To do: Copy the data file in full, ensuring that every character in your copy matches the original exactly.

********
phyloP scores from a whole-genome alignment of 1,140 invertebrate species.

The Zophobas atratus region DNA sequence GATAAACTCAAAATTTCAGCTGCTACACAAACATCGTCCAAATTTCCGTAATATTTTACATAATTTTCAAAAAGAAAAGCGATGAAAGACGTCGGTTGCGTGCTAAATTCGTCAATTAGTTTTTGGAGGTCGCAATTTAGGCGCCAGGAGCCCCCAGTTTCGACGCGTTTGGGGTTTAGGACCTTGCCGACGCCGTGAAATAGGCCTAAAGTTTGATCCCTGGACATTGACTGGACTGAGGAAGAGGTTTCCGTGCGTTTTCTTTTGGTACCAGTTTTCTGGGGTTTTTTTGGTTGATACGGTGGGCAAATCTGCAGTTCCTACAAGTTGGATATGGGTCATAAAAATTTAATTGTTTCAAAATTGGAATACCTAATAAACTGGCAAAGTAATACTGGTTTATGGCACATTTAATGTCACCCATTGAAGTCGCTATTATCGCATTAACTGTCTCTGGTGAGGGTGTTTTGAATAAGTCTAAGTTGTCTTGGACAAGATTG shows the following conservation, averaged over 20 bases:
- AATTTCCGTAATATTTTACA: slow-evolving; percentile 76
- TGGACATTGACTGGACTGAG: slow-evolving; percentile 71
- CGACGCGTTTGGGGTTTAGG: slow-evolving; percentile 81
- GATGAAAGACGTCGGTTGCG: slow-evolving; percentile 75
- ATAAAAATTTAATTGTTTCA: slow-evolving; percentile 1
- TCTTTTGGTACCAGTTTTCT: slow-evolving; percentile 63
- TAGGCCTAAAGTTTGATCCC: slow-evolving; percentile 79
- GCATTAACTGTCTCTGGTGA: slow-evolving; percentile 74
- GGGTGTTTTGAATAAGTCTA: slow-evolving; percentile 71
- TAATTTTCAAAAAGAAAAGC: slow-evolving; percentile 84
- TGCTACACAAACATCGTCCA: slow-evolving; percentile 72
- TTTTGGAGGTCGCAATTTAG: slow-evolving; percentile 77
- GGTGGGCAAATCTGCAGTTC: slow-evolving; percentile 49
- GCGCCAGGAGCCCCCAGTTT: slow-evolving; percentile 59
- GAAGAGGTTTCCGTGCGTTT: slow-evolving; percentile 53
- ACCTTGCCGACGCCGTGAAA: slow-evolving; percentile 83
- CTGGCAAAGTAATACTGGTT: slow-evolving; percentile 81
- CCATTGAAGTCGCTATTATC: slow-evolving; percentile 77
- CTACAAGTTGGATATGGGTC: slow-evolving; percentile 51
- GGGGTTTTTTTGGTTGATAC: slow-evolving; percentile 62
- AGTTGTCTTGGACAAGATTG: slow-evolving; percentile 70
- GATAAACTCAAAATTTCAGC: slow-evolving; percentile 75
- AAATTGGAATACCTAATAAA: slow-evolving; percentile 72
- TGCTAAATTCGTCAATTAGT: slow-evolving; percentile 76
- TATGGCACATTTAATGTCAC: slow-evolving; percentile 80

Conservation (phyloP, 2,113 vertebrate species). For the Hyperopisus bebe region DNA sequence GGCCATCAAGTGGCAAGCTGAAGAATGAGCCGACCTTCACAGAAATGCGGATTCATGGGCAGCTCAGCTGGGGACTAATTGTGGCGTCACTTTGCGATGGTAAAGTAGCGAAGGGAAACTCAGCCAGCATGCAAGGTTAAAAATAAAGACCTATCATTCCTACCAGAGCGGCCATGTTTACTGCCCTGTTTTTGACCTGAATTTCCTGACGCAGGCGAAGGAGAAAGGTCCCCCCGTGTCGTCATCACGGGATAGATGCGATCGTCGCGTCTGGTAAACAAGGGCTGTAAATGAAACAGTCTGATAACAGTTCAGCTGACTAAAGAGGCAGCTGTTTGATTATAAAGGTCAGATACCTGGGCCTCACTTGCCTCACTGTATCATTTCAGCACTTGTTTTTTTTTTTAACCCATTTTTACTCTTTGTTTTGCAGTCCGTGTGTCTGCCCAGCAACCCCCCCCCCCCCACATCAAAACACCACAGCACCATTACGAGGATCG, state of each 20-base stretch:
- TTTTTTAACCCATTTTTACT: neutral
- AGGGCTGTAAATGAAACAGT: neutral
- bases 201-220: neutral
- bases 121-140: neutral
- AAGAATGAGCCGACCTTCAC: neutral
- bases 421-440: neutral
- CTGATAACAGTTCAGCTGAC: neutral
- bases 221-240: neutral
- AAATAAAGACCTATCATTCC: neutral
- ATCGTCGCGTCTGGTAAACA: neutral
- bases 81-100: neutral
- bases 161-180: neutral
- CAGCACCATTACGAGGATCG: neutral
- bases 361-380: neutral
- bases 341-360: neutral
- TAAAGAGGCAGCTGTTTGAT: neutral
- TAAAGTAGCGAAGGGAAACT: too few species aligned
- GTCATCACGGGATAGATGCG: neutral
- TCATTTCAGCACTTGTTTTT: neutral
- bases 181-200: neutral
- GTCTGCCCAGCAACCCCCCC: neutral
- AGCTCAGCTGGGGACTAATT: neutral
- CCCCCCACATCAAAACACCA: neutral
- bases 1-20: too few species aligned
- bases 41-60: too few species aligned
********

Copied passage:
phyloP scores from a whole-genome alignment of 1,140 invertebrate species.

The Zophobas atratus region DNA sequence GATAAACTCAAAATTTCAGCTGCTACACAAACATCGTCCAAATTTCCGTAATATTTTACATAATTTTCAAAAAGAAAAGCGATGAAAGACGTCGGTTGCGTGCTAAATTCGTCAATTAGTTTTTGGAGGTCGCAATTTAGGCGCCAGGAGCCCCCAGTTTCGACGCGTTTGGGGTTTAGGACCTTGCCGACGCCGTGAAATAGGCCTAAAGTTTGATCCCTGGACATTGACTGGACTGAGGAAGAGGTTTCCGTGCGTTTTCTTTTGGTACCAGTTTTCTGGGGTTTTTTTGGTTGATACGGTGGGCAAATCTGCAGTTCCTACAAGTTGGATATGGGTCATAAAAATTTAATTGTTTCAAAATTGGAATACCTAATAAACTGGCAAAGTAATACTGGTTTATGGCACATTTAATGTCACCCATTGAAGTCGCTATTATCGCATTAACTGTCTCTGGTGAGGGTGTTTTGAATAAGTCTAAGTTGTCTTGGACAAGATTG shows the following conservation, averaged over 20 bases:
- AATTTCCGTAATATTTTACA: slow-evolving; percentile 76
- TGGACATTGACTGGACTGAG: slow-evolving; percentile 71
- CGACGCGTTTGGGGTTTAGG: slow-evolving; percentile 81
- GATGAAAGACGTCGGTTGCG: slow-evolving; percentile 75
- ATAAAAATTTAATTGTTTCA: slow-evolving; percentile 1
- TCTTTTGGTACCAGTTTTCT: slow-evolving; percentile 63
- TAGGCCTAAAGTTTGATCCC: slow-evolving; percentile 79
- GCATTAACTGTCTCTGGTGA: slow-evolving; percentile 74
- GGGTGTTTTGAATAAGTCTA: slow-evolving; percentile 71
- TAATTTTCAAAAAGAAAAGC: slow-evolving; percentile 84
- TGCTACACAAACATCGTCCA: slow-evolving; percentile 72
- TTTTGGAGGTCGCAATTTAG: slow-evolving; percentile 77
- GGTGGGCAAATCTGCAGTTC: slow-evolving; percentile 49
- GCGCCAGGAGCCCCCAGTTT: slow-evolving; percentile 59
- GAAGAGGTTTCCGTGCGTTT: slow-evolving; percentile 53
- ACCTTGCCGACGCCGTGAAA: slow-evolving; percentile 83
- CTGGCAAAGTAATACTGGTT: slow-evolving; percentile 81
- CCATTGAAGTCGCTATTATC: slow-evolving; percentile 77
- CTACAAGTTGGATATGGGTC: slow-evolving; percentile 51
- GGGGTTTTTTTGGTTGATAC: slow-evolving; percentile 62
- AGTTGTCTTGGACAAGATTG: slow-evolving; percentile 70
- GATAAACTCAAAATTTCAGC: slow-evolving; percentile 75
- AAATTGGAATACCTAATAAA: slow-evolving; percentile 72
- TGCTAAATTCGTCAATTAGT: slow-evolving; percentile 76
- TATGGCACATTTAATGTCAC: slow-evolving; percentile 80

Conservation (phyloP, 2,113 vertebrate species). For the Hyperopisus bebe region DNA sequence GGCCATCAAGTGGCAAGCTGAAGAATGAGCCGACCTTCACAGAAATGCGGATTCATGGGCAGCTCAGCTGGGGACTAATTGTGGCGTCACTTTGCGATGGTAAAGTAGCGAAGGGAAACTCAGCCAGCATGCAAGGTTAAAAATAAAGACCTATCATTCCTACCAGAGCGGCCATGTTTACTGCCCTGTTTTTGACCTGAATTTCCTGACGCAGGCGAAGGAGAAAGGTCCCCCCGTGTCGTCATCACGGGATAGATGCGATCGTCGCGTCTGGTAAACAAGGGCTGTAAATGAAACAGTCTGATAACAGTTCAGCTGACTAAAGAGGCAGCTGTTTGATTATAAAGGTCAGATACCTGGGCCTCACTTGCCTCACTGTATCATTTCAGCACTTGTTTTTTTTTTTAACCCATTTTTACTCTTTGTTTTGCAGTCCGTGTGTCTGCCCAGCAACCCCCCCCCCCCCACATCAAAACACCACAGCACCATTACGAGGATCG, state of each 20-base stretch:
- TTTTTTAACCCATTTTTACT: neutral
- AGGGCTGTAAATGAAACAGT: neutral
- bases 201-220: neutral
- bases 121-140: neutral
- AAGAATGAGCCGACCTTCAC: neutral
- bases 421-440: neutral
- CTGATAACAGTTCAGCTGAC: neutral
- bases 221-240: neutral
- AAATAAAGACCTATCATTCC: neutral
- ATCGTCGCGTCTGGTAAACA: neutral
- bases 81-100: neutral
- bases 161-180: neutral
- CAGCACCATTACGAGGATCG: neutral
- bases 361-380: neutral
- bases 341-360: neutral
- TAAAGAGGCAGCTGTTTGAT: neutral
- TAAAGTAGCGAAGGGAAACT: too few species aligned
- GTCATCACGGGATAGATGCG: neutral
- TCATTTCAGCACTTGTTTTT: neutral
- bases 181-200: neutral
- GTCTGCCCAGCAACCCCCCC: neutral
- AGCTCAGCTGGGGACTAATT: neutral
- CCCCCCACATCAAAACACCA: neutral
- bases 1-20: too few species aligned
- bases 41-60: too few species aligned